The report said shortages also exist in dermatology, emergency medicine, general surgery, neurology, orthopedics, psychiatry, urology, and vascular surgery.
But what about costs? If you make sure everyone’s covered, you’ve got the foundation for real cost control, right? Unfortunately, no. Healthcare costs have been booming in Massachusetts:
Costs are rising relentlessly for both families and for the state government. The median annual premium for family plans jumped 10% from 2007 to 2009 to $14,300 — again, that’s a substantial rise on top of an already enormous number. For small businesses, the increase was 12%. In 2006, the state spent around $1 billion on Medicaid, subsidies for medium-to-lower earners, and other health-care programs. Today, the figure is $1.75 billion. The federal government absorbed half of the increase.
So what are the lessons for the future of American healthcare? Read more »
*This blog post was originally published at See First Blog*
Full-time internists average $191,864 in income, according to one recruiter’s annual salary survey. LocumTenens.com conducted its survey in the early spring of 2010 among locum tenens and permanently employed physicians. That’s up from $179,958 in 2009, the company reported. Specific breakdowns by gender, years in practice and owner/employee status are here.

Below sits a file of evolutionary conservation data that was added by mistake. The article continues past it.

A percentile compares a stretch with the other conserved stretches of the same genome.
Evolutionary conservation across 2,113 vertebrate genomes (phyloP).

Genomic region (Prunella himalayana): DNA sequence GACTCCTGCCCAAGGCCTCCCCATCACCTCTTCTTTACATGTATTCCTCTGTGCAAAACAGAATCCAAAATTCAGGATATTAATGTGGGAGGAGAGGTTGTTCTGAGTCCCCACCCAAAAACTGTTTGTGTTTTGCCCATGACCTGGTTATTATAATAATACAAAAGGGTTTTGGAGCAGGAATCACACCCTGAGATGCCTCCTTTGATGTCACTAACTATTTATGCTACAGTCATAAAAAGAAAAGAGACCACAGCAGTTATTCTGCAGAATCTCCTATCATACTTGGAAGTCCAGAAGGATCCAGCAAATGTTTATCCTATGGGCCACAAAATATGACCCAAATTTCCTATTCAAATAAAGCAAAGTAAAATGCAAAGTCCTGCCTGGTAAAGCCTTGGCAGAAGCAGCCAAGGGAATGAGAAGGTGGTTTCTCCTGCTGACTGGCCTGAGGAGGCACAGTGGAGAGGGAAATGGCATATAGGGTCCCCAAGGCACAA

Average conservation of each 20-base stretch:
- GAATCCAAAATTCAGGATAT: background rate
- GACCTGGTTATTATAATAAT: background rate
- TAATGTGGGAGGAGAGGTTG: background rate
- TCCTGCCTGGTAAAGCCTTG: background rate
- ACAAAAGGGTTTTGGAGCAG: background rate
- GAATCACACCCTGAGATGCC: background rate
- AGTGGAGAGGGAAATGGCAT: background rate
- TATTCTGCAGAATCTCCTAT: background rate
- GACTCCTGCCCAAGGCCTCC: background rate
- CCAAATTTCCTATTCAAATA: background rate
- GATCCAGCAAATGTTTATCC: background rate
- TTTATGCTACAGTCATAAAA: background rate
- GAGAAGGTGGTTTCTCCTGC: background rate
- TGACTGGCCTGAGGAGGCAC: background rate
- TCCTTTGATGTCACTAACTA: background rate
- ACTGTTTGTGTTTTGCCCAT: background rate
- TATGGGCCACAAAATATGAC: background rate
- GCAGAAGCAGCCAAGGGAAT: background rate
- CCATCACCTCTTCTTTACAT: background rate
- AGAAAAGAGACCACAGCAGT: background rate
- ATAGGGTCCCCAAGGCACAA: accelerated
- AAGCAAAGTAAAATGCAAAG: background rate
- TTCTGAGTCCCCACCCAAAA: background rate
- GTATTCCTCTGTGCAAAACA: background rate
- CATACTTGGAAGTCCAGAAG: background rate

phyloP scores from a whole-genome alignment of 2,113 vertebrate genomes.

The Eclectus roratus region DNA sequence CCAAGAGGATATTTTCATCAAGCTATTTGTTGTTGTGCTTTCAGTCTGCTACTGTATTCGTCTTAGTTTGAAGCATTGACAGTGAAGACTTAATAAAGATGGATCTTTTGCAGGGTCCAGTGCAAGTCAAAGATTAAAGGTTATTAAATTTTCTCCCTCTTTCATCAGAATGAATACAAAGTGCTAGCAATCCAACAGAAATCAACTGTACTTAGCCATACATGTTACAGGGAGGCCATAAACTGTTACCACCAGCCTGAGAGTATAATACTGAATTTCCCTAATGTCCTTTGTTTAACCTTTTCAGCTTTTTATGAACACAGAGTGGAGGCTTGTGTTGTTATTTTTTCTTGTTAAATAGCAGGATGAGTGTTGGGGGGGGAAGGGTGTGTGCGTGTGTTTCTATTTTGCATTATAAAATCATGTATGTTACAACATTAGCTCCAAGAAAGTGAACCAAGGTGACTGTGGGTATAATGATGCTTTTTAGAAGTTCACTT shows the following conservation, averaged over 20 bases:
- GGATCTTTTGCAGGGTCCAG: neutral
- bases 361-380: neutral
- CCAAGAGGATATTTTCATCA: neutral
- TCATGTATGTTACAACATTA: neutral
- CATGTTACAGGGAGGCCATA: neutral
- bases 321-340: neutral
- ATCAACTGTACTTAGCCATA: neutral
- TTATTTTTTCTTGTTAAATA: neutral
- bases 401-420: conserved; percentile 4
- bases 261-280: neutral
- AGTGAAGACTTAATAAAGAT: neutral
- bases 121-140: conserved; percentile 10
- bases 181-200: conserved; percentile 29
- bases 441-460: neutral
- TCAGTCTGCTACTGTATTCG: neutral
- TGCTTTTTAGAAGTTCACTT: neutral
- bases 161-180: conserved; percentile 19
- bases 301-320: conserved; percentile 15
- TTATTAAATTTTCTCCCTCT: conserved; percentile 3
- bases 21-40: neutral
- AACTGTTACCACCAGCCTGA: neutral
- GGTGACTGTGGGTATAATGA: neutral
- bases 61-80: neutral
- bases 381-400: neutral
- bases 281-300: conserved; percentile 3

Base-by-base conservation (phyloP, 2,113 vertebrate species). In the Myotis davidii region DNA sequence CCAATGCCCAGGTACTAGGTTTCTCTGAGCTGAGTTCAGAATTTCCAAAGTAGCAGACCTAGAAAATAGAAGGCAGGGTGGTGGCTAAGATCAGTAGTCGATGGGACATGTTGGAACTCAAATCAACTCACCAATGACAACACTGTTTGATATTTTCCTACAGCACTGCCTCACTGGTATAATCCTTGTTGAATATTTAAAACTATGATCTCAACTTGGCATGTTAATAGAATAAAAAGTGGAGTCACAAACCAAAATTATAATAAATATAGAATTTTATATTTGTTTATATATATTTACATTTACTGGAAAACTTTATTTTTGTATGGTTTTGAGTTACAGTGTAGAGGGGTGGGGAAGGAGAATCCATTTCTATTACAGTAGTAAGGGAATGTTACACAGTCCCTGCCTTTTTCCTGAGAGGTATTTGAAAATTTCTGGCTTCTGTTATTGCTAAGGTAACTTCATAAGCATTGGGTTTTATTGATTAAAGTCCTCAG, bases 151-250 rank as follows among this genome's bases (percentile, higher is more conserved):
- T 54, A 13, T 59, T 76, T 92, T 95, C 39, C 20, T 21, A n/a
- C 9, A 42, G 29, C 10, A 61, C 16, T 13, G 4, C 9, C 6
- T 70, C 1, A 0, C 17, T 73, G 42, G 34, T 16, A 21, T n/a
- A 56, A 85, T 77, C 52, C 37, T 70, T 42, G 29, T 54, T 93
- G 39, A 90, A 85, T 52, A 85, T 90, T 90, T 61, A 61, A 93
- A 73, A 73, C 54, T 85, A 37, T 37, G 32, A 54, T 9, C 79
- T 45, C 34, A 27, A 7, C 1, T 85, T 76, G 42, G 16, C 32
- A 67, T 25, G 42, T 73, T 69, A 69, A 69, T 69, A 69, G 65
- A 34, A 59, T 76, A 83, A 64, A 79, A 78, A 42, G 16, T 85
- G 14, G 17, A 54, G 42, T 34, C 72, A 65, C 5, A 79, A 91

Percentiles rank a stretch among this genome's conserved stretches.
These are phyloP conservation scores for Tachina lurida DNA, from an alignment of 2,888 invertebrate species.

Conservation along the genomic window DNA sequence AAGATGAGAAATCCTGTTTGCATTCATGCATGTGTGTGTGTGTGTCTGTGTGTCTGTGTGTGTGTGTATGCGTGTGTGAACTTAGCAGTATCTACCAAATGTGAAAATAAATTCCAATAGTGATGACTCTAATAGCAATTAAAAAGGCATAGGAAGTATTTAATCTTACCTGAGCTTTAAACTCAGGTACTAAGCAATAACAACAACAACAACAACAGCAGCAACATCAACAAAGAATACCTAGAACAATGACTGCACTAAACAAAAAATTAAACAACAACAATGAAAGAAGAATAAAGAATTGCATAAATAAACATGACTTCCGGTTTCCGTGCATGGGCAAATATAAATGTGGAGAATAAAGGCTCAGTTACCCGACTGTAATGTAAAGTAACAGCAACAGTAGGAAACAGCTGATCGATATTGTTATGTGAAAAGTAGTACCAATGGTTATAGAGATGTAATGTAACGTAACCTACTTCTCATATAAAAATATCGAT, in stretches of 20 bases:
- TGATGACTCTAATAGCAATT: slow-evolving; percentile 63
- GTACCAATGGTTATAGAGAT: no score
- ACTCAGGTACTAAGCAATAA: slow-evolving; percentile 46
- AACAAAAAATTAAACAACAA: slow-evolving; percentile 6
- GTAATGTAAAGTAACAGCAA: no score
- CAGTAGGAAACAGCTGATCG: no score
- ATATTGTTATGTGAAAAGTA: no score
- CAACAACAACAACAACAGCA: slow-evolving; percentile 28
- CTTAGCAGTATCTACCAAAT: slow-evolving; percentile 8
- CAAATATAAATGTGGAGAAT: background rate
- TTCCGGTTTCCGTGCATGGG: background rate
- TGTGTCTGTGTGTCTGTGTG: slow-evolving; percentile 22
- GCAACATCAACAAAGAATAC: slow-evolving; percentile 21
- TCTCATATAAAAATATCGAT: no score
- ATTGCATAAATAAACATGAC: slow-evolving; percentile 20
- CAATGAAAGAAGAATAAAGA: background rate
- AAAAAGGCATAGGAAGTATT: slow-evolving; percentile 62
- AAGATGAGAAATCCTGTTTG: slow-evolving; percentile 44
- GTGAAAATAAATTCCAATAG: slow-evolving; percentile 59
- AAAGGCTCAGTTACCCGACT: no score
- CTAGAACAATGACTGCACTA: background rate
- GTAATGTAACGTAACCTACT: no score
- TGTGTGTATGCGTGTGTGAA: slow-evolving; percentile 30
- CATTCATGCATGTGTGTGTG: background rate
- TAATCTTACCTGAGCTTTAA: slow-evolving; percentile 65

That’s a 6.6 percent pay raise. We’re going to do our own salary survey right here. Let us know if you saw such an increase in the past year.
*This blog post was originally published at ACP Internist*
There’s little question that medical school debt is rising rapidly, affecting the career choice of medical students.
It’s one of the main reasons why the disparity between the number of specialists and primary care doctors is widening. There have been a variety of proposed solutions — most recent of which are medical schools completely subsidizing their tuition. I think that’s a good step forward, but so far has only been limited to a few schools nationwide. Read more »
*This blog post was originally published at KevinMD.com*
A new study published in the Annals of Internal Medicine, ACP’s flagship journal, finds that medical schools vary greatly in producing more primary care physicians and getting them into underserved communities.
- “Public schools graduate higher proportions of primary care physicians” than private schools.
- “The 3 historically black colleges and universities with medical schools (Morehouse College, Meharry Medical College, and Howard University) score at the top” in training primary care physicians who then go on to practice in underserved communities. (Click here for an interview with two recent graduates of historically black colleges and with Wayne Riley, MD, FACP, who is the president and CEO of Meharry Medical College in Nashville, Tennessee and a regent of the American College of Physicians.)
- “The level of NIH support that medical schools received was inversely associated with their output of primary care physicians and physicians practicing in underserved areas.” Read more »
*This blog post was originally published at The ACP Advocate Blog by Bob Doherty*